Kevin Costner isn’t a name we hear too often anymore. However, after his rise to fame in the 1980s, he was one of the most famous faces and biggest box office draws in the world for the best part of a decade. An old-fashioned movie star for a modern age, he made a string of hits that wowed audiences, and at the height of his fame he won the Academy with his directorial debut, Dances with Wolves.
However, as Costner started getting older and made a few questionable career choices, his star went on the wane, and today he’s we’re more used to seeing him take supporting roles in usually smaller films, rather than headlining huge blockbusters like he used to. Nonetheless, there can be no doubt that at his peak, Costner was the quintessential Hollywood leading man, with a number of memorable hits to his name.
Here are some interesting facts about this huge 80s and 90s star.
20. Tim Burton considered him for Batman
Costner was one of many actors considered for the title role when Tim Burton was casting 1989’s Batman.
Just how interested Costner himself was in playing the DC Comics superhero isn’t clear, but studio Warner Bros saw him as a possibility early on.
Initially, an established big-name actor was sought for the role, with such names as Harrison Ford, Mel Gibson, Charlie Sheen, Tom Selleck and Denis Quaid suggested.
However, director Tim Burton was more interested in taking on a lesser-known actor, approaching a pre-Bond Pierce Brosnan and Willem Dafoe for the role.
Ultimately, the part went to Burton’s Beetlejuice leading man Michael Keaton – and, though fans were outraged at the time, Keaton has since been hailed as landmark casting.
Costner wouldn’t enter the DC Comics realm until 2013, when he played Superman’s adoptive father Jonathan Kent in Man of Steel – a role he briefly reprised in 2016’s Batman V Superman: Dawn of Justice.
19. He’s one of only a handful of people to win the Best Director Oscar for his first film
Probably the greatest professional highlight of Kevin Costner’s career was the success of his 1990 film Dances with Wolves at the Oscars.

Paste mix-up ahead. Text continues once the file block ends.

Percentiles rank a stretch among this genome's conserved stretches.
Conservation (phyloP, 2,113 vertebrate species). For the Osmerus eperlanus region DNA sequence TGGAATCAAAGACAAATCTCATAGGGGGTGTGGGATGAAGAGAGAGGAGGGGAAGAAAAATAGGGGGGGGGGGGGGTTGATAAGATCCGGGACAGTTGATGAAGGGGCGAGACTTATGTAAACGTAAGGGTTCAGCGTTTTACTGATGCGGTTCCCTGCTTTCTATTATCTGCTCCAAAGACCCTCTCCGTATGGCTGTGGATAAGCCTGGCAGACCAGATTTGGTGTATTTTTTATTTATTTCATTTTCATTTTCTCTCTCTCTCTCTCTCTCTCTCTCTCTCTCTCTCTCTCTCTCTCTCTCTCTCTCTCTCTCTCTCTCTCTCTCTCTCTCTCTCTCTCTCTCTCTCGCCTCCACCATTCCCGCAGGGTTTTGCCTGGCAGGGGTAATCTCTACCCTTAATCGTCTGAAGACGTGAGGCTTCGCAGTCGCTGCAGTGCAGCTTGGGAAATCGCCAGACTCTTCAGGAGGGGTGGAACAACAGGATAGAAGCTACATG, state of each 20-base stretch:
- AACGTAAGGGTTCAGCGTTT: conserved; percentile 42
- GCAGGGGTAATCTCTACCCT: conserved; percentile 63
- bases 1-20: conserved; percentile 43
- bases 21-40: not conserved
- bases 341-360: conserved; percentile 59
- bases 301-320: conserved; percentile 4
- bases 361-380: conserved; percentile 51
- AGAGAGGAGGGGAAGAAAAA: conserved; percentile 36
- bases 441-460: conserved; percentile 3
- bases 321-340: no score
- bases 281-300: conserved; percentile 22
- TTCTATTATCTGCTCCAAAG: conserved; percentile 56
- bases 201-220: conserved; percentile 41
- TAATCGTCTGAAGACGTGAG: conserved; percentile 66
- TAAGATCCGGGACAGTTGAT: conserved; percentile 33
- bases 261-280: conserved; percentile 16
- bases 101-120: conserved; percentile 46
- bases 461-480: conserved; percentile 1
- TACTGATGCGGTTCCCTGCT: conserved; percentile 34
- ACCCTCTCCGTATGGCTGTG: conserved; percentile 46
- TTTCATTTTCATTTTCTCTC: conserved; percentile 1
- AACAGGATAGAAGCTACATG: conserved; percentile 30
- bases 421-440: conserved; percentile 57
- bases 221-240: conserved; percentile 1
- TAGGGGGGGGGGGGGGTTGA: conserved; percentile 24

On top of playing the lead role, Costner co-produced and made his directorial debut on the epic Western.
Dances with Wolves went down well with critics and was a huge commercial success, taking over $420 million at the box office.
Not only that, but the also film garnered a slew of Oscar nominations, and won six – including the two biggest awards, Best Picture and Best Director.
This made Costner the fifth director in Academy Award history to be awarded that honour for the first film on which he called the shots.
To date this has happened only once more in the years since, when Sam Mendes won Best Director for his debut film American Beauty in 2000.
18. He tried to do an English accent for Robin Hood: Prince of Thieves but couldn’t get it right
Another of Kevin Costner’s most popular films was 1991 blockbuster adventure Robin Hood: Prince of Thieves.
The smash hit cast the All-American actor as the mythical hero from English folklore – but there was a slight problem.
As critics and audiences noted at the time, Costner makes absolutely no attempt to sound English in the movie.
Reportedly, the actor had originally intended to play the role with an English accent, but director Kevin Reynolds disagreed, feeling it would distract audiences.
It has been claimed that some takes were shot with Costner – who was training with a dialect coach – trying to sound English, but with very little success, so it was ultimately decided the actor should just use his own accent.
Costner’s heavily Californian take on the character has been widely mocked since, notably in Mel Brooks’ Robin Hood: Men in Tights, in which Cary Elwes declares, “unlike some Robin Hoods, I can speak with an English accent.”